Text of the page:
I note that they now have real problems with pollution of both air and water, but not as bad as the US had when at a similar stage in its economic development. I can recall when what is now the "golden triangle park"** in Pittsburg had steel industry air pollution so bad that on a windless day one could barely see across a wide street.
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    * To counter US critism about lack of freedoms in China etc., Chinese student's text books have photos showing the homeless people sleeping on the streets in NYC etc. For them "freedom" is much more about having a full stomach and place to sleep than the right to openly tell the government to go to hell.

    **Called that years ago, at least after the air pollution was cleaned up, as it is where the two main rivers join at the tip of the triangle. I do not know it even exists now. Sao Paulo is also cleaning up the river that flows thur the city. A few tough fish have even been caught in it recently - two or more years ago nothing could live in it. All societies go thru this high pollution stage as they quickly industralize. In London about 150+ years ago the coal smoke was so bad that a species of white moths quiclky evolved to become dark gray or black as everything left outside was soon black with soot. (All the original white ones were quickly eaten by birds etc.)
     
    Last edited by a moderator: Jul 17, 2009
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  7. Billy T Use Sugar Cane Alcohol car Fuel Valued Senior Member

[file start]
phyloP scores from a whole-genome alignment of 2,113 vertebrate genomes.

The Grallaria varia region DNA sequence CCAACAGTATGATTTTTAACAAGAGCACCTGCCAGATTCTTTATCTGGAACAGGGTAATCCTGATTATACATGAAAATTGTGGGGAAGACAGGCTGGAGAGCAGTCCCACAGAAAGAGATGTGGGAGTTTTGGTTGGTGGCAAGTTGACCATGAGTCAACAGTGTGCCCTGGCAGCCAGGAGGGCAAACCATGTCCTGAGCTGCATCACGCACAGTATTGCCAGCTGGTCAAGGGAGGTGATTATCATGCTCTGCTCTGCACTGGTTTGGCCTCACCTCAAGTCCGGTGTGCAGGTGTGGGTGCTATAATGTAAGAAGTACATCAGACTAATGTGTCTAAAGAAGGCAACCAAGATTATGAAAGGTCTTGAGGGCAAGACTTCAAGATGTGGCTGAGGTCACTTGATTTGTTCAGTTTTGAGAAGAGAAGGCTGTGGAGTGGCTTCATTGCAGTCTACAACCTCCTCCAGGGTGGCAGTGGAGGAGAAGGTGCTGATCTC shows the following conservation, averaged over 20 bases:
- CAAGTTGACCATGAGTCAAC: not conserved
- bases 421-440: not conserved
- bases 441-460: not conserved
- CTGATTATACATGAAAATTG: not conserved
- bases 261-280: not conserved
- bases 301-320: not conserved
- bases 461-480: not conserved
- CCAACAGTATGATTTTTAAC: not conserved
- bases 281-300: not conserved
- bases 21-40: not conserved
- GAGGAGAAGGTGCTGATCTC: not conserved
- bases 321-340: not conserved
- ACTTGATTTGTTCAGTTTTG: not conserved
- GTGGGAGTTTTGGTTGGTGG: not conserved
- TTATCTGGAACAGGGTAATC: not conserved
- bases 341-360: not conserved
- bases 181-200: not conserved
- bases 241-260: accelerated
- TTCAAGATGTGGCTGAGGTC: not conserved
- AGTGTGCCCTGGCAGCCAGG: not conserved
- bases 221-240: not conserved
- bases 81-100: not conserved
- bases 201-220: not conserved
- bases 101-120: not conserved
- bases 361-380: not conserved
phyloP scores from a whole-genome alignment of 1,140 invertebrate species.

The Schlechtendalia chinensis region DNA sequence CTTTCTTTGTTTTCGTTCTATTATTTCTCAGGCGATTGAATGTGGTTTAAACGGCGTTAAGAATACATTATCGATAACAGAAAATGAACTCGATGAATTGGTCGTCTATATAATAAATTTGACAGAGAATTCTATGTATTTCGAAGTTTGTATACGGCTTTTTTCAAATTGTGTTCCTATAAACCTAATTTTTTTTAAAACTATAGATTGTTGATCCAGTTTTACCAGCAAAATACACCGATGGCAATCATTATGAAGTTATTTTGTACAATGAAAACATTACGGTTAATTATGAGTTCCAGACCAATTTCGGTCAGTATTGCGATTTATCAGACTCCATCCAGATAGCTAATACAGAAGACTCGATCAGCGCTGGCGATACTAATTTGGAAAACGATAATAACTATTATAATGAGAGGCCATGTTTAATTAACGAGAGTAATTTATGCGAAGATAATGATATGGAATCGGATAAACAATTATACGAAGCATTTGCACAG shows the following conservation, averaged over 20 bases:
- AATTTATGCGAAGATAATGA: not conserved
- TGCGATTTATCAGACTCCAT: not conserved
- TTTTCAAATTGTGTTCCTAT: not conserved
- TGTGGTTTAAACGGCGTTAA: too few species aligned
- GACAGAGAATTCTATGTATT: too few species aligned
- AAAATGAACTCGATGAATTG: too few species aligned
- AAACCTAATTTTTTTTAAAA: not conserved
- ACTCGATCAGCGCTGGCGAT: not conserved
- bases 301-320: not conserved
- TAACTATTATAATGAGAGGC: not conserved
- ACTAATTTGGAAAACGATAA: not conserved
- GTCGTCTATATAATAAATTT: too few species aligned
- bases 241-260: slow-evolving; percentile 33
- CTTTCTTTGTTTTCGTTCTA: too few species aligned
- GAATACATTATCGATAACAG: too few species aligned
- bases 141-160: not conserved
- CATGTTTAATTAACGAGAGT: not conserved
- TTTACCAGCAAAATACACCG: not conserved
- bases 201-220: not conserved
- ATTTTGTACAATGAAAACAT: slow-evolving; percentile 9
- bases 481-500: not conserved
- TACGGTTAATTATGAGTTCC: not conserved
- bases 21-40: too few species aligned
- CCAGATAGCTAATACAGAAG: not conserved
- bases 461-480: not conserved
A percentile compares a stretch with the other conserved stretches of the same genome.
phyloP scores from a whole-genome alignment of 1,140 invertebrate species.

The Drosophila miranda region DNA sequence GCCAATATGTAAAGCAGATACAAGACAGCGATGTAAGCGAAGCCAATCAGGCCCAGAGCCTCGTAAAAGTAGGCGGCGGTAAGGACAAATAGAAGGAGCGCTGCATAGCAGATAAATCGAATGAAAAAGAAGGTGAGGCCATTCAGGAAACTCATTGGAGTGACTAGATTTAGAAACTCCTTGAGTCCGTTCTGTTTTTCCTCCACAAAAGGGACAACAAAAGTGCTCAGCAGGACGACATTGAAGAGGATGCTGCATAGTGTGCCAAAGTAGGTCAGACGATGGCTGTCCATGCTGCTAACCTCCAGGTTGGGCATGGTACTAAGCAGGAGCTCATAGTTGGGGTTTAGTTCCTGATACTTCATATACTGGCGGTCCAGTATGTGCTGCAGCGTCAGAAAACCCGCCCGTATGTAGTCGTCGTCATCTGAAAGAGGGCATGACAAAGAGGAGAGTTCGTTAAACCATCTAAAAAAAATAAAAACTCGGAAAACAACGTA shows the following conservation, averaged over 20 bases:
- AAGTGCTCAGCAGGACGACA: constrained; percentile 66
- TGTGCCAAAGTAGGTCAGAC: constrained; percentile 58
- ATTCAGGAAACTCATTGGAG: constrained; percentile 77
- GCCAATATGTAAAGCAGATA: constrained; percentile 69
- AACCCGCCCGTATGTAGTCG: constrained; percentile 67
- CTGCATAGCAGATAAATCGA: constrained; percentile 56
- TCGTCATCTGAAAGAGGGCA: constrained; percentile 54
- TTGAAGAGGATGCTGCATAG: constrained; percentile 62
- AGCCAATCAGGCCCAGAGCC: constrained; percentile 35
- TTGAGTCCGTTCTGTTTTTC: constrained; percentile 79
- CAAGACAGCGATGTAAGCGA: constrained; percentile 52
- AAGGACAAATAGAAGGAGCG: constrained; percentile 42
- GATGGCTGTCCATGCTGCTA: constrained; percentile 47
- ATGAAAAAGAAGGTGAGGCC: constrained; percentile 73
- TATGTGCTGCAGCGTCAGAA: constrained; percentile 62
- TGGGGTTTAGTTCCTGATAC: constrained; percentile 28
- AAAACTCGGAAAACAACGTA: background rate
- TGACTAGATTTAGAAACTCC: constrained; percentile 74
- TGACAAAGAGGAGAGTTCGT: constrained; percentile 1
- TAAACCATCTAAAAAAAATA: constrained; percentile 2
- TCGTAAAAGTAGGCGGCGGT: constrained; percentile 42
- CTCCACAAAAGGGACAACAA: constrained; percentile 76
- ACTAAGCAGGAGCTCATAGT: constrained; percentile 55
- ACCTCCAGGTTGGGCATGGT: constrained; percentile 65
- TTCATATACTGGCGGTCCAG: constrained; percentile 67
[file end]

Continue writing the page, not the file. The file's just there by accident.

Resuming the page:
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    "China’s stock market may surpass the U.S. as the world’s largest by value in three years as state- owned companies sell new shares and the nation’s 1.4 billion people put more of their money into equities, Mark Mobius said.

    “The Chinese population is just dipping its toe into equities and they’ve got a long way to go,” Mobius, who oversees about $25 billion of emerging-market assets as executive chairman of Templeton Asset Management Ltd., said in an interview with Bloomberg Television in London. ..."

    From: http://www.bloomberg.com/apps/news?pid=20601087&sid=a4.VQEZdQ__M
     
  8. Baron Max Registered Senior Member

    Messages:
    23,053
    And they may not!

    I love how people throw "may" and "might" and "could" and such words out and around, .....then others take them as positive statements of fact.

    Baron Max
     
  9. wesmorris Nerd Overlord - we(s):1 of N Valued Senior Member

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    mr. t, you're quite the student sir. regardless of the eventual outcome i'm impressed with your enthusiasm and apparently in-depth study of the topic.

    i've probably said it before, but I think at some point - all bets are off, as techological advance will continue to change the game. My guess is that the "singularity" concept of AI will actually occur at least in some form (abundant ultra-cheap energy, AI, blah blah, so many possibilities). as such, the notion of "over-taking" itself will likely change.

    well, i do dare to dream (maybe a nightmare). perhaps I just like thinking that way because the notion of "power" implied by "over-taking" sort of grosses me out.

    cultured meat anyone?
     
  10. Billy T Use Sugar Cane Alcohol car Fuel Valued Senior Member